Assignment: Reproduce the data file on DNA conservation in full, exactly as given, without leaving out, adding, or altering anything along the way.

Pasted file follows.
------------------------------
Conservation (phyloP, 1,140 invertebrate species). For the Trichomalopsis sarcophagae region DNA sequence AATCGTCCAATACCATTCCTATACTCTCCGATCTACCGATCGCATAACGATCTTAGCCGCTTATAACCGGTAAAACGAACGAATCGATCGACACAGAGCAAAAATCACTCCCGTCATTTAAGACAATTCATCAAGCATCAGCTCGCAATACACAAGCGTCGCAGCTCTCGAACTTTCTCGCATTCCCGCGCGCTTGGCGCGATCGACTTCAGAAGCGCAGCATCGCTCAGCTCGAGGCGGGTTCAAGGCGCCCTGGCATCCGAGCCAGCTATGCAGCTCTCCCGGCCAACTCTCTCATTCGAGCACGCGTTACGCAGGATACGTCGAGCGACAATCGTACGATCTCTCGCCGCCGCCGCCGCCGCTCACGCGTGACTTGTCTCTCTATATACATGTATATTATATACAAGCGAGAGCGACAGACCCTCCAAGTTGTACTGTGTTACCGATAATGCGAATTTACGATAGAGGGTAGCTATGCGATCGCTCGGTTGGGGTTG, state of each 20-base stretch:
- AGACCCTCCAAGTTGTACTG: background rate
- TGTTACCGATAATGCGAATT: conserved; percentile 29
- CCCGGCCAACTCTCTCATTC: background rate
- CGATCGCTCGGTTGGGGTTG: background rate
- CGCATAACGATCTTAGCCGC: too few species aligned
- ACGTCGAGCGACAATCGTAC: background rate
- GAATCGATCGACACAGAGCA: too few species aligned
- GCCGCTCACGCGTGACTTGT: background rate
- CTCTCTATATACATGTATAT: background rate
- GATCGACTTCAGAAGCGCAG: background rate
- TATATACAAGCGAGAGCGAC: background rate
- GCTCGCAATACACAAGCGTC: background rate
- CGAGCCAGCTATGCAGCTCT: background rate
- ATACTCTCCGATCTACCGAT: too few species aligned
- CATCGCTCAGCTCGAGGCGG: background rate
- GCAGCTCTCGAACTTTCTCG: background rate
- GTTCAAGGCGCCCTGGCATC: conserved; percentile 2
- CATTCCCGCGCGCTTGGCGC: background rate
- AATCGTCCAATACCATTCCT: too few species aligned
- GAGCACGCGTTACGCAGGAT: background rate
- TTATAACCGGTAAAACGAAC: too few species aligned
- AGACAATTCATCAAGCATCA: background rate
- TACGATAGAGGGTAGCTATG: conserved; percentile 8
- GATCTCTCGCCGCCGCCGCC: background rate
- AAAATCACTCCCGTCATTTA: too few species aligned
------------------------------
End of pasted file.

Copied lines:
Conservation (phyloP, 1,140 invertebrate species). For the Trichomalopsis sarcophagae region DNA sequence AATCGTCCAATACCATTCCTATACTCTCCGATCTACCGATCGCATAACGATCTTAGCCGCTTATAACCGGTAAAACGAACGAATCGATCGACACAGAGCAAAAATCACTCCCGTCATTTAAGACAATTCATCAAGCATCAGCTCGCAATACACAAGCGTCGCAGCTCTCGAACTTTCTCGCATTCCCGCGCGCTTGGCGCGATCGACTTCAGAAGCGCAGCATCGCTCAGCTCGAGGCGGGTTCAAGGCGCCCTGGCATCCGAGCCAGCTATGCAGCTCTCCCGGCCAACTCTCTCATTCGAGCACGCGTTACGCAGGATACGTCGAGCGACAATCGTACGATCTCTCGCCGCCGCCGCCGCCGCTCACGCGTGACTTGTCTCTCTATATACATGTATATTATATACAAGCGAGAGCGACAGACCCTCCAAGTTGTACTGTGTTACCGATAATGCGAATTTACGATAGAGGGTAGCTATGCGATCGCTCGGTTGGGGTTG, state of each 20-base stretch:
- AGACCCTCCAAGTTGTACTG: background rate
- TGTTACCGATAATGCGAATT: conserved; percentile 29
- CCCGGCCAACTCTCTCATTC: background rate
- CGATCGCTCGGTTGGGGTTG: background rate
- CGCATAACGATCTTAGCCGC: too few species aligned
- ACGTCGAGCGACAATCGTAC: background rate
- GAATCGATCGACACAGAGCA: too few species aligned
- GCCGCTCACGCGTGACTTGT: background rate
- CTCTCTATATACATGTATAT: background rate
- GATCGACTTCAGAAGCGCAG: background rate
- TATATACAAGCGAGAGCGAC: background rate
- GCTCGCAATACACAAGCGTC: background rate
- CGAGCCAGCTATGCAGCTCT: background rate
- ATACTCTCCGATCTACCGAT: too few species aligned
- CATCGCTCAGCTCGAGGCGG: background rate
- GCAGCTCTCGAACTTTCTCG: background rate
- GTTCAAGGCGCCCTGGCATC: conserved; percentile 2
- CATTCCCGCGCGCTTGGCGC: background rate
- AATCGTCCAATACCATTCCT: too few species aligned
- GAGCACGCGTTACGCAGGAT: background rate
- TTATAACCGGTAAAACGAAC: too few species aligned
- AGACAATTCATCAAGCATCA: background rate
- TACGATAGAGGGTAGCTATG: conserved; percentile 8
- GATCTCTCGCCGCCGCCGCC: background rate
- AAAATCACTCCCGTCATTTA: too few species aligned